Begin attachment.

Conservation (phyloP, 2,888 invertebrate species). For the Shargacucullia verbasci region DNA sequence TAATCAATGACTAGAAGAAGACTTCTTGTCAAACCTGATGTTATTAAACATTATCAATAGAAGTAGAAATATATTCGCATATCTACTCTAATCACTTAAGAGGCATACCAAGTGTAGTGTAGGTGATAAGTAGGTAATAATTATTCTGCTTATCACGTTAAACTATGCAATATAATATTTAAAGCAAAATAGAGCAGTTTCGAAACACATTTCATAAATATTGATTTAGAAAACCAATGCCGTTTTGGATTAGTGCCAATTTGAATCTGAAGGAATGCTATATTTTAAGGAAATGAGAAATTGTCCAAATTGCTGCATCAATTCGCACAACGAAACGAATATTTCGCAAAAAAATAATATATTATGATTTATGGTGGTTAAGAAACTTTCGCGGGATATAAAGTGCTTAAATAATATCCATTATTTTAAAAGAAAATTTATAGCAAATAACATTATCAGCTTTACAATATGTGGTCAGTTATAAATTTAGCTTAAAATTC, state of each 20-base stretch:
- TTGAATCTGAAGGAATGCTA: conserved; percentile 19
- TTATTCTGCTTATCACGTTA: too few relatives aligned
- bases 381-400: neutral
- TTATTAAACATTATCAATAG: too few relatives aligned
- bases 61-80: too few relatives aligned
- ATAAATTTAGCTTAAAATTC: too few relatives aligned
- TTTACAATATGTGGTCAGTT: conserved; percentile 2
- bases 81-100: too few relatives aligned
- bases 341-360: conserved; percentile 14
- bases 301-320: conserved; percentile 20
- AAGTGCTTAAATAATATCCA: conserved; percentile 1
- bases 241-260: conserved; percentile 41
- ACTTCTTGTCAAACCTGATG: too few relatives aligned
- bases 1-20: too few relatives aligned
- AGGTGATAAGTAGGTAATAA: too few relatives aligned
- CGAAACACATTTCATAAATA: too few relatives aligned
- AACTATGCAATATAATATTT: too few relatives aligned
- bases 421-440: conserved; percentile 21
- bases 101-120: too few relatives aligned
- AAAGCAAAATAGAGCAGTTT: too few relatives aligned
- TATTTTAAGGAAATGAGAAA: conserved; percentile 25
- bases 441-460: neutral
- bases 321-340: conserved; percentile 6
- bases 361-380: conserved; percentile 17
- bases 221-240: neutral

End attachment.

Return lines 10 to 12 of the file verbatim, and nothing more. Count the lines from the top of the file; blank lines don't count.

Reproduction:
- bases 341-360: conserved; percentile 14
- bases 301-320: conserved; percentile 20
- AAGTGCTTAAATAATATCCA: conserved; percentile 1